Volume 29, Number 6—June 2023
Risk for Infection in Humans after Exposure to Birds Infected with Highly Pathogenic Avian Influenza A(H5N1) Virus, United States, 2022
During February 7─September 3, 2022, a total of 39 US states experienced outbreaks of highly pathogenic avian influenza A(H5N1) virus in birds from commercial poultry farms and backyard flocks. Among persons exposed to infected birds, highly pathogenic avian influenza A(H5) viral RNA was detected in 1 respiratory specimen from 1 person.
Infection with highly pathogenic avian influenza (HPAI) virus results in high mortality rates in chickens, gallinaceous birds, and some wild bird species (1). Potential for HPAI virus transmission and adaptation to human hosts poses a pandemic risk (2). In 2021, HPAI viruses belonging to influenza A(H5N1) clade 22.214.171.124b were detected worldwide in migrating birds and commercial poultry flocks (3). HPAI H5N1 viruses were first detected in the United States in January 2022 in hunter-harvested wild birds in North and South Carolina (4); reports of infected wild and domesticated birds in other states followed. Infection risk among persons exposed to birds with H5N1 clade 126.96.36.199b infection is unknown, although 2 human cases were reported in China, 1 in Chile, 1 in Ecuador, 2 in Spain, and 1 in the United Kingdom (5,6). Using active symptom monitoring of exposed persons in the United States during February 7–September 3, 2022, we estimated the risk for symptomatic H5N1 virus infection in humans and developed a surveillance protocol for monitoring asymptomatic infection by using serologic testing among persons exposed to H5N1-infected birds.
In the United States, the US Department of Agriculture is responsible for conducting surveillance for avian influenza in wild or domesticated birds (7). An outbreak of HPAI in domesticated or commercial flocks was defined as >1 case of laboratory-confirmed avian influenza in a bird. For persons exposed (e.g., flock owners, farm workers, and cullers) to commercial poultry, backyard flocks, wild birds, and the environments of birds infected with HPAI, the Centers for Disease Control and Prevention (CDC) recommended active symptom monitoring (conducted through a mixture of phone, email, and text contact based on the jurisdiction’s preference) by health departments for 10 days after their most recent exposure among persons who did not wear recommended personal protective equipment (PPE) or had a breach in PPE (8). State and local health departments used different criteria to determine whether a person met the criteria for active monitoring, and PPE use data may have been collected by state and local health departments but was not collected by CDC. Respiratory specimens (typically nasal or nasopharyngeal swabs) were collected from persons with symptoms compatible with influenza A(H5) virus infection within 10 days of their most recent exposure and tested for influenza A(H5) by real-time reverse transcription PCR (rRT-PCR) at state public health labs using the CDC Human Influenza Virus Real-Time RT-PCR Diagnostic Panel, Influenza A(H5) Subtyping Kit (9). Jurisdictions could also test persons without compatible symptoms at their discretion. Any influenza A(H5)–positive results from states were confirmed by testing at CDC. Confirmed diagnostic positive samples were characterized at CDC by using genomic sequencing and viral culture to determine if samples contained infectious influenza A(H5) virus. CDC collected aggregate data from state health departments, including the number of persons monitored and tested for influenza A(H5).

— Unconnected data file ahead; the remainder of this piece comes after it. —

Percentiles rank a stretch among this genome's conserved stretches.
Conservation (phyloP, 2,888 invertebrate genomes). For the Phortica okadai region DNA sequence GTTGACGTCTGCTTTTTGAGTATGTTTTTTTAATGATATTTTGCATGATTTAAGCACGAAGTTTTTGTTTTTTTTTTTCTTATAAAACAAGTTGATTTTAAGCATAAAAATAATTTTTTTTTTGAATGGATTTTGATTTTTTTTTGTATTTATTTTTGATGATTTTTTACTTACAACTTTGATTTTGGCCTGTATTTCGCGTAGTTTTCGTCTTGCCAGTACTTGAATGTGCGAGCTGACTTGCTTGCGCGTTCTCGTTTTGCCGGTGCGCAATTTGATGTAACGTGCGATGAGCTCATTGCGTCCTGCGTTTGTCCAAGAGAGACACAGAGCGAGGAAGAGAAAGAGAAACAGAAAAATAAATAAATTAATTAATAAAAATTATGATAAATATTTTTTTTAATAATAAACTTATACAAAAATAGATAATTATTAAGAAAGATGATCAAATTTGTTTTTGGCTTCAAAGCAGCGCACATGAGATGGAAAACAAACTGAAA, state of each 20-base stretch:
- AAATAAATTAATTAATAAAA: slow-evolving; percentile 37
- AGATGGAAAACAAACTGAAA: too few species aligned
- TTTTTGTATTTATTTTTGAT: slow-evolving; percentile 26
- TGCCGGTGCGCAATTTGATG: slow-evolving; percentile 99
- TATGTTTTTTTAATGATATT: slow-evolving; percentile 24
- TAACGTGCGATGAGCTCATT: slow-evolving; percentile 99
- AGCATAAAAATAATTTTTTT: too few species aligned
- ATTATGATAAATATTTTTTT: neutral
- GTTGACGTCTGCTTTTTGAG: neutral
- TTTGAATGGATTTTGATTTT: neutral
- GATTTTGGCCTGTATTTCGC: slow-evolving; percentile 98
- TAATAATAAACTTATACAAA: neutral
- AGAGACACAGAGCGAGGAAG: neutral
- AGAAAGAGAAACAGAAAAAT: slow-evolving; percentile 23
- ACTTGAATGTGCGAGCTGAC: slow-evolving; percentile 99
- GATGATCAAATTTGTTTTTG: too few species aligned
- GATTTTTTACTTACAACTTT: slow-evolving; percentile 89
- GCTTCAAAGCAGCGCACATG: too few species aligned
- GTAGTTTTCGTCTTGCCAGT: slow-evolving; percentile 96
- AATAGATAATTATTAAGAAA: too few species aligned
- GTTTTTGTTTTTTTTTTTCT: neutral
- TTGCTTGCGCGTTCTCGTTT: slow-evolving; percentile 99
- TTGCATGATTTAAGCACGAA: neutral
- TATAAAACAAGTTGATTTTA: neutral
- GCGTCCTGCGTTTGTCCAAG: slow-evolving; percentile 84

To assess the risk for asymptomatic human infection, alongside state and local health departments in Nebraska and Minnesota, CDC collected serum and respiratory specimens to detect influenza A(H5) virus infection among asymptomatic and symptomatic persons exposed to H5N1-infected poultry in commercial farms, backyard flocks, and wildlife rehabilitation centers experiencing animal outbreaks. All exposed persons were invited to participate in collection of acute respiratory specimens for rRT-PCR diagnostic testing of influenza A(H5) and paired acute and convalescent serum specimens collected 3–4 weeks apart for hemagglutination inhibition and microneutralization assays against A/American Wigeon/South Carolina/22-000345-001/2021 188.8.131.52.b A(H5N1) virus (10). Activities were conducted as part of a public health response and not considered human subjects research under federal human subject protection regulations.
During February 7–September 3, 2022, HPAI H5N1 virus infections were detected in 2,199 wild birds in 45 US states. The US Department of Agriculture’s National Veterinary Services Laboratory also confirmed H5N1 outbreaks in 200 commercial poultry farms and 229 backyard flocks in 39 states (Figure). Nationally, 4,351 persons were actively monitored after exposure to these birds, and 3,658 (84%) completed the 10-day monitoring period (Table). Among persons monitored for postexposure symptoms, 134 (3%) experienced onset of >1 symptoms compatible with influenza virus infection and had respiratory specimens collected for diagnostic testing. All 134 symptomatic persons reported mild illness. One person in Colorado with reported fatigue tested positive for A(H5) by rRT-PCR (11).
Twenty-six persons with exposure to H5N1-infected birds in 5 investigations in Nebraska and 1 investigation in Minnesota expressed interest in the additional serum and respiratory swab sample collection, including 11 (42%) persons who reported symptoms after contact with sick birds. Nasal swab samples and paired serum specimens were obtained from 17 persons, and nasal swab samples only were obtained from 5 persons; 4 persons had no specimens tested. All 22 persons with collected nasal swab samples tested negative for influenza viruses by rRT-PCR. The 17 persons with paired serum specimens demonstrated no increase in antibody titers to influenza A(H5) 184.108.40.206b virus. Nineteen participants were present for culling of sick birds, and all reported PPE use of variable type and duration.
More than 4,000 persons exposed to HPAI H5N1–infected birds were monitored for symptomatic illness across the United States, and only 1 rRT-PCR–confirmed influenza A(H5) case was detected in a person. In addition, A(H5) serologic tests conducted in 2 states did not identify evidence of asymptomatic infection with influenza A(H5) 220.127.116.11b virus. Although some persons may have worn full PPE without breach, many probably had a PPE breach. Although the full extent of exposure among those monitored is unknown, our results are consistent with a low risk for avian-to-human transmission among persons exposed to wild and domesticated birds infected with influenza A(H5N1) clade 18.104.22.168b viruses detected in the United States.